Some 157 members of the UK-based Viva Palestina convoy, which departed from Britain last month, arrived in Egypt’s El Arish International Airport on a plane from the Syrian city of Latakia on Monday afternoon. But upon their arrival, their passports were taken away by the Egyptian authorities, according to Alice Howard, a spokeswoman for the convoy.
British MP George Galloway and convoy leader Kevin Onenden’s passports were also seized, according to Howard.
The passports were later returned to their owners, but they received an exit stamp in addition to an entry stamp. Following a sit-in protest by convoy participants, Egyptian authorities agreed to remove the exit stamp from the passports, allowing them to remain in Egypt. The convoy members left the airport following the resolution of the dispute over the passports.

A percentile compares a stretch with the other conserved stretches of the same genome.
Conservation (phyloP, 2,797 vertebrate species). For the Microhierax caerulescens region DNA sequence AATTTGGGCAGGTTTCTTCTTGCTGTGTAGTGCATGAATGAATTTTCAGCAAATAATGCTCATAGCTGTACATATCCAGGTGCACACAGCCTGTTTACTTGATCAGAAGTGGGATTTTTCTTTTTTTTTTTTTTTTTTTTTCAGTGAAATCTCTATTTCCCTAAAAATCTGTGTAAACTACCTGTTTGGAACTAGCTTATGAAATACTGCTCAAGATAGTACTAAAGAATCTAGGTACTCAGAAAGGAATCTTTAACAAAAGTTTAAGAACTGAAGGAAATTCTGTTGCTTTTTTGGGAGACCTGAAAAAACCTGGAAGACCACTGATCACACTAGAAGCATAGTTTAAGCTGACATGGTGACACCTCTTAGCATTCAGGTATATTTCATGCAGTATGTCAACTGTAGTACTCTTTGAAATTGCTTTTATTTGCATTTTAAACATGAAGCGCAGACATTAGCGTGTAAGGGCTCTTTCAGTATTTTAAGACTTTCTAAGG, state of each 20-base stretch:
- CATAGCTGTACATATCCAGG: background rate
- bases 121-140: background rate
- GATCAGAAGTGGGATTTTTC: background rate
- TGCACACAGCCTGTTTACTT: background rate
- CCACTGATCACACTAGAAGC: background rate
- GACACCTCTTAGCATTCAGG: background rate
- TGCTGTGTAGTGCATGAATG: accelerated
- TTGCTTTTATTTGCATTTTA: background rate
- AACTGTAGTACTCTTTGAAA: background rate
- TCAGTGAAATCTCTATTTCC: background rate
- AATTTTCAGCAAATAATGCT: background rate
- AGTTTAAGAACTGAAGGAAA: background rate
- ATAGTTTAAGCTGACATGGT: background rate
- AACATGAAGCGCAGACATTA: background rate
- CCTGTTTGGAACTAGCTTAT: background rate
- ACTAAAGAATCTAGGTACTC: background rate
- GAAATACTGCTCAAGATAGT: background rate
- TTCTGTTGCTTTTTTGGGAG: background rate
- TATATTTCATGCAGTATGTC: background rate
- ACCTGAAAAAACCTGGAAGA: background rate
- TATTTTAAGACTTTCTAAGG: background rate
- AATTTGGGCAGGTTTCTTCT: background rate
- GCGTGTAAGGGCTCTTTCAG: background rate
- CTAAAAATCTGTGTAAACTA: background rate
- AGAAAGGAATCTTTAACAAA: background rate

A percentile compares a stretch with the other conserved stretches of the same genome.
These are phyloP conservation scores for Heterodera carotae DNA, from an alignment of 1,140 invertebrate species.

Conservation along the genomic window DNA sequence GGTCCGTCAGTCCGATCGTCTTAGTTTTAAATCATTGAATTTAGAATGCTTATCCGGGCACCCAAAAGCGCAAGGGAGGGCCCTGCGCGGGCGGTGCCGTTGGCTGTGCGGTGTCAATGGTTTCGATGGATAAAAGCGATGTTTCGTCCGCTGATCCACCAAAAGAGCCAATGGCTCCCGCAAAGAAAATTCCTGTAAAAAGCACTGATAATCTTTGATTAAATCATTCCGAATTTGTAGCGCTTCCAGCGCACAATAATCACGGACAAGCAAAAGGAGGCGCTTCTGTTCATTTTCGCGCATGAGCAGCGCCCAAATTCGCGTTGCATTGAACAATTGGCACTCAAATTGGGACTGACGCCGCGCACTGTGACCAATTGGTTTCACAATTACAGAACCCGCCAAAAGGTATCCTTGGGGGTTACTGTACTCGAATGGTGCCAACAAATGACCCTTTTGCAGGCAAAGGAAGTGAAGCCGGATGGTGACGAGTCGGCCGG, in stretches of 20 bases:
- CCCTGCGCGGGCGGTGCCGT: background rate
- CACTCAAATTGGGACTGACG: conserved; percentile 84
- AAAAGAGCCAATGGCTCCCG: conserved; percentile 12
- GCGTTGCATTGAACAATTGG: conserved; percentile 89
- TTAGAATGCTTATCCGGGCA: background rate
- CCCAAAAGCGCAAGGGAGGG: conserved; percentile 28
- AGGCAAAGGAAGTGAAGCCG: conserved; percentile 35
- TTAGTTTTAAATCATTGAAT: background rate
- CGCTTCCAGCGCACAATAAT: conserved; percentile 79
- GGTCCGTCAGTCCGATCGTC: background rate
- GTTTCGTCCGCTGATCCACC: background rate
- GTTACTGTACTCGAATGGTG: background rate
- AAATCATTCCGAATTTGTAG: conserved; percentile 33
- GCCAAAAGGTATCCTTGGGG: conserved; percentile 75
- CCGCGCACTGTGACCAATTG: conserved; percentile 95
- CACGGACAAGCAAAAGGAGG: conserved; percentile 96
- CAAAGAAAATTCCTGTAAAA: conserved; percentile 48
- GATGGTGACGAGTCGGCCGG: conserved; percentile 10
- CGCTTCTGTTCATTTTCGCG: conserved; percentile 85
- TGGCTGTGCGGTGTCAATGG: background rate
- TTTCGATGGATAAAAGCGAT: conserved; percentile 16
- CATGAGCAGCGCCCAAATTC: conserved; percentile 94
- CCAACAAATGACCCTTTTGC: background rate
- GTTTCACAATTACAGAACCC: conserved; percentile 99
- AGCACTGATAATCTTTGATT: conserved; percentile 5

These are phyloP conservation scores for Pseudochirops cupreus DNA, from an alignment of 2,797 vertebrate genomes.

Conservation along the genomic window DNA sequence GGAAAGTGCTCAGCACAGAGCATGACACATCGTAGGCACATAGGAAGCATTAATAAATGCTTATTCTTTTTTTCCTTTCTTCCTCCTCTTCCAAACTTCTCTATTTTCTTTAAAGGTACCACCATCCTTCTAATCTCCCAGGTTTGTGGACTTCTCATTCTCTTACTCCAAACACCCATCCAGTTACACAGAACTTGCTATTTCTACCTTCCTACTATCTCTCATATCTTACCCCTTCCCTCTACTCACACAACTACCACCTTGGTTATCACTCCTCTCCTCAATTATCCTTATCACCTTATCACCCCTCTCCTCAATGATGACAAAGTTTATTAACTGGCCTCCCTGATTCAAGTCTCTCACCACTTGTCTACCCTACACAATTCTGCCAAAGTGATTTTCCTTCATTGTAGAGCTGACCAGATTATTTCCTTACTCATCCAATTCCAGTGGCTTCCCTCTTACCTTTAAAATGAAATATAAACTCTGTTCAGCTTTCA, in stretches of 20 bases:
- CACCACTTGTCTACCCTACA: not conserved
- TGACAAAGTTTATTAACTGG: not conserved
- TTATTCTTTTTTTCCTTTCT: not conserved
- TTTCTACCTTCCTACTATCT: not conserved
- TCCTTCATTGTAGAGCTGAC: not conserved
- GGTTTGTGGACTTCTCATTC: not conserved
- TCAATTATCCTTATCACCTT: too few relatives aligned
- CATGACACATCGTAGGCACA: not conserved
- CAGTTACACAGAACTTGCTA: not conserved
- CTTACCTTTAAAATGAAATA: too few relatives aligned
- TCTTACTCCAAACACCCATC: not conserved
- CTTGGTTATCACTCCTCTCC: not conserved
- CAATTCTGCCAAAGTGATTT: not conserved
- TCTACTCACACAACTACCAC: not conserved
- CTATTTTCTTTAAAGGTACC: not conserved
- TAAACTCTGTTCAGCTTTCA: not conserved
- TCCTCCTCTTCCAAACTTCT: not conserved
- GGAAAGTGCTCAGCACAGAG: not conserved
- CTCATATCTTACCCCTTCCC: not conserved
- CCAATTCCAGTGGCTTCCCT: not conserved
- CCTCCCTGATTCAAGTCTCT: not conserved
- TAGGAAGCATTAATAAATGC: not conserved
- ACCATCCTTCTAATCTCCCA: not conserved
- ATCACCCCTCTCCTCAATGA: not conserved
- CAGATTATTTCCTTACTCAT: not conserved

The group that arrived on Monday was just one-third of the Viva Palestina convoy, which had to be divided into three when flying out of Latakia. The rest of the convoy arrived in El Arish on Tuesday, but their flights were not as easy as that of the first group: The second group had to spend the night at Syria’s Damascus Airport after the plane taking them from Latakia to El Arish suffered a technical malfunction on Tuesday afternoon. The third group could not leave Latakia as scheduled.
Both the second and third groups were flown to El Arish on Tuesday after another plane was found.
The Viva Palestina convoy, which includes volunteers from Turkey, was first stopped in Jordan’s Red Sea port city of Aqaba after Egyptian authorities refused to allow it to enter Gaza through the Red Sea port of Nuweiba last week. Egypt insisted that the convoy return to Syria and then enter Egypt through the port of El Arish on the Mediterranean coast.
The convoy had originally hoped to reach Gaza last week, coinciding with the anniversary of a deadly Israeli offensive that killed about 1,400 Palestinians. Prime Minister Recep Tayyip Erdoğan said earlier that the convoy should be allowed to reach Gaza.